Story and photos by Kendrea Rhodes
On June the 6th, with weapons drawn and Banner flying, the 16th Air Defence Regiment marched down the main street of Woodside to the beating drums of the Australian Army Band, Adelaide. They were exercising their right to the Freedom of Entry to the township, which was granted to the Regiment in 1996 by the citizens of Woodside.
Saturday’s parade marked the 40th Anniversary (almost to the day) of the raising of the regiment in Woodside, on June 2nd, 1969. Joining the formal parade in camouflage uniform was the 110th Air Defence Battery, who recently returned from service in East Timor.
Deputy Mayor, Mr. Bill Gale, was received on parade with a general salute and together with the Host Officer, Colonel Reg Foster (retired) and the Commanding Officer, LTCOL John McLean, they inspected the troops. The Deputy Mayor’s address to the townspeople and Regiment was heartfelt and concluded with a rallying 3 cheers from the crowd, for the 16th Air Defence Regiment.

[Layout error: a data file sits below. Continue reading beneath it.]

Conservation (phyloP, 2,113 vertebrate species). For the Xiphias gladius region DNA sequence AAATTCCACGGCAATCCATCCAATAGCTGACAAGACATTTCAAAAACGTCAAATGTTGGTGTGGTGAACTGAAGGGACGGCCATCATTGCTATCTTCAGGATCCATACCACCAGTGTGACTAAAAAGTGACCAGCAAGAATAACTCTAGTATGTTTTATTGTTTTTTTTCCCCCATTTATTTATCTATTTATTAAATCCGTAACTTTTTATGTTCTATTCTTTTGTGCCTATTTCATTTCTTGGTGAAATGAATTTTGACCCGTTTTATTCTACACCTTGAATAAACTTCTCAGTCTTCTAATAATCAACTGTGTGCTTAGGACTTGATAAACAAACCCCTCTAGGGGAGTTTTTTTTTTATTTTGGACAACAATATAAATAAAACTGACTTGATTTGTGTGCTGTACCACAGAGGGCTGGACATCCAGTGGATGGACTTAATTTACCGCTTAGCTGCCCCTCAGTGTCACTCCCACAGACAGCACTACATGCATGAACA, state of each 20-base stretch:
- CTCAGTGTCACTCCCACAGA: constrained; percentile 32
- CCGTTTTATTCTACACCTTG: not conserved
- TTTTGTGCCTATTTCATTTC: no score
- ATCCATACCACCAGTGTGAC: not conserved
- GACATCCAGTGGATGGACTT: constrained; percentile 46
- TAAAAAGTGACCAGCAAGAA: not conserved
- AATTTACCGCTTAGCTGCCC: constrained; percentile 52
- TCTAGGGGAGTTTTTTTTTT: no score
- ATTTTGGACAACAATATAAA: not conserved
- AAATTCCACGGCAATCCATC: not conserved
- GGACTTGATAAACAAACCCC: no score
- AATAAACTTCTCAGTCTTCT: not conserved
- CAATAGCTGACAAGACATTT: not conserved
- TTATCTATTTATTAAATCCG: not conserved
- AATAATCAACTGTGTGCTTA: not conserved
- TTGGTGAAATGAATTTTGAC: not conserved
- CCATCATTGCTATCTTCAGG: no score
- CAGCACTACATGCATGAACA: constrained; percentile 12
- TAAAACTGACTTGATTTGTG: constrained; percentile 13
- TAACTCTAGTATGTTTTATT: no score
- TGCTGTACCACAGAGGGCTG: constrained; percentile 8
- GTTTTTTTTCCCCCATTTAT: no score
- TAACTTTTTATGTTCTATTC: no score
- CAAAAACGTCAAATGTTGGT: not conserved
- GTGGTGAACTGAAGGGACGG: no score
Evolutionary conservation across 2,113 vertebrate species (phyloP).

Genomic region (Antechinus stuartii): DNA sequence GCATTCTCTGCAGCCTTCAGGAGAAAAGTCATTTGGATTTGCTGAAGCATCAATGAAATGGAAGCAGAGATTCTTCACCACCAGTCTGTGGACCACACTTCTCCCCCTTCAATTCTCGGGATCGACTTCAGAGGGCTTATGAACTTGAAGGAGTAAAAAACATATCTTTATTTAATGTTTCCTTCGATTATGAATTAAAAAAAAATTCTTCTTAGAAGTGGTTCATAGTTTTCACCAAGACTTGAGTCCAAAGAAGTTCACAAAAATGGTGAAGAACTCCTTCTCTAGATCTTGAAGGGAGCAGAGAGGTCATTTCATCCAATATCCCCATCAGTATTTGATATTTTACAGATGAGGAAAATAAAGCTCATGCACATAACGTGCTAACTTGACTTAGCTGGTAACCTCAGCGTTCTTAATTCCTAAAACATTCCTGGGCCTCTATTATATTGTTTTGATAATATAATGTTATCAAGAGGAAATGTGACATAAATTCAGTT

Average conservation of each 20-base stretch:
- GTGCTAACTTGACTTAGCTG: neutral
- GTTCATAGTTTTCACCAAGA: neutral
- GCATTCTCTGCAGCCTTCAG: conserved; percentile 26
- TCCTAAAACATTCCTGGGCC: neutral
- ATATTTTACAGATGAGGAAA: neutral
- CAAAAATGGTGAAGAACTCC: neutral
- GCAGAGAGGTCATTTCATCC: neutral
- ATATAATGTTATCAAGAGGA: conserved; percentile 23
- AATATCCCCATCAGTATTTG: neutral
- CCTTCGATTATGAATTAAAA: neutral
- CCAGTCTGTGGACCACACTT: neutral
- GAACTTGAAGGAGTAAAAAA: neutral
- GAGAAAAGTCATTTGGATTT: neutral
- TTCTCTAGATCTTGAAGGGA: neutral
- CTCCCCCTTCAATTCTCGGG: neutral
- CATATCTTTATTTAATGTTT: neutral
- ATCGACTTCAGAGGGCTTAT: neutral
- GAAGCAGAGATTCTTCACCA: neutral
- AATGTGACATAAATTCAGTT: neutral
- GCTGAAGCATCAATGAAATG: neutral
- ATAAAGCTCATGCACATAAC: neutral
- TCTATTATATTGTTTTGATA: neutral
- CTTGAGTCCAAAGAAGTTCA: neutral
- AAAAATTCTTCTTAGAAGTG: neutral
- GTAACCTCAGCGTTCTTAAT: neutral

The parade was a moving display of mutual respect between soldier and citizen, with the Regiment saluting the town’s people, while they in turn applauded the Regiment and its Banner. The granting of “Freedom of Entry” is an old military tradition possibly dating from the medieval times. It demonstrates the honour, trust and connection a town has to its Army Unit, by allowing that unit the freedom to march its streets.
Later in the afternoon, the Woodside Barracks were open to the local community. Historical weapons and vehicles, including the Redeye Missile and Rapier Missile Systems, were on display. There was an obstacle course for children, information stalls and a BBQ. Many visitors tried their skills on the Weapon Simulators, but the big winner was the Advanced Air Defence Simulator demonstrations on the RBS 70 Weapon. They were held within a huge dome, approx. 15m in height, surrounded by a simulated hilly desert scene. In the centre of the dome sat the RBS 70, which visitors were invited to use against the simulated enemy aircraft. Warrant Officer, Mark Scheidl talked us through the benefits of simulation training, while Bombardier Dale Barron, guided the visitors using the simulation weapon.
An interesting day out and one in which we are grateful for the privilege. It filled us with pride and wonder in the knowledge that these are some of the people who lay their lives on the line to defend us and our country.
Pictured: Bombardier, Matthew Kelsey, showing Dougie Rhodes of Lobethal an inert RBS 70 weapon (top); The 110th Battery recently returned from active duty in East Timor (above).